Back when I was in business school, I interviewed for a job at a health care consulting firm. During one of the interviews, a partner there told me that there isn’t too much difference between running a hospital and running a fast food restaurant. This person said that in the first case you provide health care and in the second case you provide hamburgers and fries. Of note, the partner was relatively new to health care and had never directly taken care of patients. Take a wild guess which industry the partner used to be in before moving into health care.
Yeah, the moment your doctor tries to put ketchup on you, it’s time to switch clinics or hospitals. But has healthcare been moving the fast food direction since then? Sarah G. Candler, MD, MPH, an Assistant Professor of Medicine at the Baylor College of Medicine, wrote in the Annals of Internal Medicine Fresh Look blog, “Sometimes I feel like I work at a burger joint instead of a primary care clinic.”
Take, for example, the term “health care provider.” How many other professionals do you call providers? Are lawyers “legal service providers” or “document providers”? How about CEO’s as “paycheck providers” or “rah-rah speech providers”? Actor Chris Helmsworth is a pretty decent “smoldering look provider”? How long do you think quarterback Tom Brady will be able to be a “pass provider”? The word provider makes it seem like a physician is just there to pass something out to others and thus greatly simplifies his or her role. As Jeffrey Linder, MD, MPH, Chief of General Internal Medicine and Geriatrics at Northwestern University, recently told me, “being called a provider makes it seems like I am shoveling something.” Yep, using the term provider to describe physicians is certainly shoveling a pile of something.
This previous tweet from Linder further elaborates:
Corollary of why the term “provider” grates. Our job is not to shovel healthcare.
We provide our patients expertise, advice, and care. https://t.co/PSqoE2kxnk
— Jeff Linder (@jeffreylinder) March 2, 2018
Healthcare should not be shoveled. Fries may be, but not health care. You may go to a fast food restaurant specifically to get certain food items. If the person at the counter says, “instead of providing you with a burger and fries, I would like to really get to know you and discuss your hunger,” you may get upset. However, health care should be different. The main objective should never be to just get medications, tests, or procedures. Instead, you want your doctor to get to know you as a person, to discuss things, to serve as a confidant, and to serve as an advocate. The value of the doctor is the person and not simply what he or she can”provide.”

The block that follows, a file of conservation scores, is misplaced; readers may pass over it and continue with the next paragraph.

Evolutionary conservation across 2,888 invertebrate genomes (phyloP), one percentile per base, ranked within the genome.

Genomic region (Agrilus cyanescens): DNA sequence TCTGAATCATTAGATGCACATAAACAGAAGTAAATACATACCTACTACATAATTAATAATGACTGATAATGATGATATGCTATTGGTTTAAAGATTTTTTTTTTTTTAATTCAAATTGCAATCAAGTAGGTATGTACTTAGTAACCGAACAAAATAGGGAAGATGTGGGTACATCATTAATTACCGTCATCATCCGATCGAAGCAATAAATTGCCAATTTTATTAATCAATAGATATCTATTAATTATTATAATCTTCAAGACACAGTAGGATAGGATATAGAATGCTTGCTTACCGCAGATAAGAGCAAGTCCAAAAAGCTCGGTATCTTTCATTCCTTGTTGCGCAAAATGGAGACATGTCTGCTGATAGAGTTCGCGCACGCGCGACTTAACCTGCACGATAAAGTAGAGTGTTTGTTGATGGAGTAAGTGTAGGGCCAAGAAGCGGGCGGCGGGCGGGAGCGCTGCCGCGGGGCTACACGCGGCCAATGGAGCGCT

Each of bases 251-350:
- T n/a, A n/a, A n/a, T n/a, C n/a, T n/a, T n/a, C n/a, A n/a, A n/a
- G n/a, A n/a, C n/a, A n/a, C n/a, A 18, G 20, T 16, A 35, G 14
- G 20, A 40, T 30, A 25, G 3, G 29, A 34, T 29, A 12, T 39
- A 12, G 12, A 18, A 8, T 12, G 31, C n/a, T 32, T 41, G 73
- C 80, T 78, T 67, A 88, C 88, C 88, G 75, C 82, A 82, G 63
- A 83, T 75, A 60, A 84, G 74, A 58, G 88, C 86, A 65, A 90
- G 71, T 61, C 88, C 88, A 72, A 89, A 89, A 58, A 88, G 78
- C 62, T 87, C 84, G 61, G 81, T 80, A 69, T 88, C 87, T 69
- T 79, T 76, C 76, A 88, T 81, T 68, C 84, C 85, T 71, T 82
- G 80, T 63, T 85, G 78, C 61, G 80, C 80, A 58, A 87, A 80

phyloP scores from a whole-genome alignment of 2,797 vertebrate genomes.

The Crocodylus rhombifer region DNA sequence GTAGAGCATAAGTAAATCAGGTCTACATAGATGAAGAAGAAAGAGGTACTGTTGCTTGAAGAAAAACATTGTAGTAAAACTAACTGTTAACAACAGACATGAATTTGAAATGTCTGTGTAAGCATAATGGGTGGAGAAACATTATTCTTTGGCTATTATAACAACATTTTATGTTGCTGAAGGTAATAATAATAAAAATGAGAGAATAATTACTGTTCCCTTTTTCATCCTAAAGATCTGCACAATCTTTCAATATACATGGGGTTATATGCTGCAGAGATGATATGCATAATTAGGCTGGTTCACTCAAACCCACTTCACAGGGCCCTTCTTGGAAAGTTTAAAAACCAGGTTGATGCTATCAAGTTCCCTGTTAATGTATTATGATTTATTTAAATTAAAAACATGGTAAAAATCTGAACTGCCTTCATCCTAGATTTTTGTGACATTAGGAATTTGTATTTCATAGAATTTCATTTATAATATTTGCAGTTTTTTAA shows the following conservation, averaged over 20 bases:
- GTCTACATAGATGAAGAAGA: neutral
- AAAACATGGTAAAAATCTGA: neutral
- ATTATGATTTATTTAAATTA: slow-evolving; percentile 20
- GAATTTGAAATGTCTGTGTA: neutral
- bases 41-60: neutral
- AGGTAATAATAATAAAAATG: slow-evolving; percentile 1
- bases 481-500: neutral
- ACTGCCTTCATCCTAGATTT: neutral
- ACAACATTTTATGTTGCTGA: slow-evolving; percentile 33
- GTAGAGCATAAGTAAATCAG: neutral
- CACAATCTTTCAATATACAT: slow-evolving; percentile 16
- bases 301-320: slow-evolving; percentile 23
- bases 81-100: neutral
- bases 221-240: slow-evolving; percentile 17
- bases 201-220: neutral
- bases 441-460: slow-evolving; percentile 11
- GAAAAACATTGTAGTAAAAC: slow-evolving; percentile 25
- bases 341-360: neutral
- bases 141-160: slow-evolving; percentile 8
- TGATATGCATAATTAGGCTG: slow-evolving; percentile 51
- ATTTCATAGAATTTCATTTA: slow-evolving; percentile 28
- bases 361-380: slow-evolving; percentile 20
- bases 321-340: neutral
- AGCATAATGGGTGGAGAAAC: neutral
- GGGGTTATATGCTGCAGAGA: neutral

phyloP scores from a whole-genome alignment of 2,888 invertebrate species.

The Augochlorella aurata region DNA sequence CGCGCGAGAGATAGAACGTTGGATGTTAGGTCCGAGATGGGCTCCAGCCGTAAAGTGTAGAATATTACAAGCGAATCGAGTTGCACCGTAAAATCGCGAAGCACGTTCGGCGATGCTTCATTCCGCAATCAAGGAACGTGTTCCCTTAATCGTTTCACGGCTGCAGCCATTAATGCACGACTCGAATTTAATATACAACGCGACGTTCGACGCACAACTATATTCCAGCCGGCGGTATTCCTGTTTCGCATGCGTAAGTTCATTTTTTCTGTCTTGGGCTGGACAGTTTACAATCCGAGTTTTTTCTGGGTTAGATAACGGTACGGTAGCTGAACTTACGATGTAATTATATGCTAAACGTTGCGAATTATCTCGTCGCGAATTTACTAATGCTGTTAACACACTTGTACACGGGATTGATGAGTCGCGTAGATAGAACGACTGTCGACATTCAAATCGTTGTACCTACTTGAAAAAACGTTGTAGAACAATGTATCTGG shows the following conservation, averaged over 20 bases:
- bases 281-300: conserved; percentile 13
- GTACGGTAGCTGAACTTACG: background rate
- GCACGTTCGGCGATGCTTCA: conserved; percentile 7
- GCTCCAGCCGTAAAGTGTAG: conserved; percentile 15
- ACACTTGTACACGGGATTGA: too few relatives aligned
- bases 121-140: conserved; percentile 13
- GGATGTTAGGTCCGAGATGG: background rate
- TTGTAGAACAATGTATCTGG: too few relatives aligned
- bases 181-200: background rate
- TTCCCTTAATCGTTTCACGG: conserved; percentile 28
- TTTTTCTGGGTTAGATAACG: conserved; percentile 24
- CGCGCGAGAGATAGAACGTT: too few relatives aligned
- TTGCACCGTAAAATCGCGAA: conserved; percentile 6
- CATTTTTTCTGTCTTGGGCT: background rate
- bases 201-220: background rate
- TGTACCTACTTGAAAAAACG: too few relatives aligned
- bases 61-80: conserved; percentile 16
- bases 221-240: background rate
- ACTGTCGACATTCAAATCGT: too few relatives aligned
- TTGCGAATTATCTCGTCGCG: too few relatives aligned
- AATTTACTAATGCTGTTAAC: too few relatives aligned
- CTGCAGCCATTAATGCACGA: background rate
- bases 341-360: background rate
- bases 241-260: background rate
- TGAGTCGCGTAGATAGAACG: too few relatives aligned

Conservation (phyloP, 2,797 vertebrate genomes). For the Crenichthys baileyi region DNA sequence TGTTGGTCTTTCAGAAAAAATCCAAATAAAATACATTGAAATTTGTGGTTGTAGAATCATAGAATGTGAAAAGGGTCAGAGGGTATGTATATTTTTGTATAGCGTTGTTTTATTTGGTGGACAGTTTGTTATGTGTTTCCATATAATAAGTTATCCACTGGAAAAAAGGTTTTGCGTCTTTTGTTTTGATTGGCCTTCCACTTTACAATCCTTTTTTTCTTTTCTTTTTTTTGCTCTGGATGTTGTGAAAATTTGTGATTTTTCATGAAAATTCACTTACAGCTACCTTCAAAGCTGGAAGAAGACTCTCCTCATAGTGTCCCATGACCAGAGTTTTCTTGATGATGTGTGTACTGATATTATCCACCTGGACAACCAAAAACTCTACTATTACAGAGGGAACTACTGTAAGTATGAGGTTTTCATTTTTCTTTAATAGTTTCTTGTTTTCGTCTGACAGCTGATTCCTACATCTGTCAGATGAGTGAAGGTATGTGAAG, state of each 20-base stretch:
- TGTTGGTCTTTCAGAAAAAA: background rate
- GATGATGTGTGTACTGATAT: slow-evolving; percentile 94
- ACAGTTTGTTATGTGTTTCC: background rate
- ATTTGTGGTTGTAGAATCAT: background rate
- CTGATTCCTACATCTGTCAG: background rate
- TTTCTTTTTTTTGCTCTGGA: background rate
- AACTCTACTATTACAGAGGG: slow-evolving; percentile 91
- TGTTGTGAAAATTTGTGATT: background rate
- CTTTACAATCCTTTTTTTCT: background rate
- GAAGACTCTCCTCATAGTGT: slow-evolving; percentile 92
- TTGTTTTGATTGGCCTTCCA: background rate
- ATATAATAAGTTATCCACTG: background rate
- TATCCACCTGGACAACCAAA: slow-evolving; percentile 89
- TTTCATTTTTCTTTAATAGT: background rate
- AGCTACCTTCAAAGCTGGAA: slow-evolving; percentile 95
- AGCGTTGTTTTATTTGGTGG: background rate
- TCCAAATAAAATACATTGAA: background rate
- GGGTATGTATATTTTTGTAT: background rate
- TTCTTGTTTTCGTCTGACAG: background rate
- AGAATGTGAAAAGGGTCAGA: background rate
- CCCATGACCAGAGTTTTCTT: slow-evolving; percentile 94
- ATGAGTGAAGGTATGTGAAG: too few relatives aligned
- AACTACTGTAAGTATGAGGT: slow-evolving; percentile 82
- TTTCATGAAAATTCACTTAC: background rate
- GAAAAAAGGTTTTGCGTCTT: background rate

The term can be quite demoralizing for doctors too, and you don’t want a demoralized doctor, which unfortunately is becoming increasingly common, as I have written previously for Forbes. That would be like wanting a demoralized pilot steering your plane, a demoralized CEO running your company, or a lawyer defending you in court and saying “whatever, I don’t care, I’m tired.”
In a Viewpoint article in JAMA, Allan Goroll, MD, a Professor of Medicine at Harvard Medical School, wrote that ”Assigning the ‘provider’ designation to primary care health professionals also risks deprofessionalizing them.” How many physicians really considered themselves “pre-provider” before going to medical school? Or should medical schools be renamed provider schools? The word “provider” belies many of the reasons why doctors went into the profession in the first place. People spend considerable time and money to go to medical school and then undergo years of often unpleasant training because they want something more than a job. They want a calling. They want a profession. They want an opportunity to change lives. Not just to provide stuff.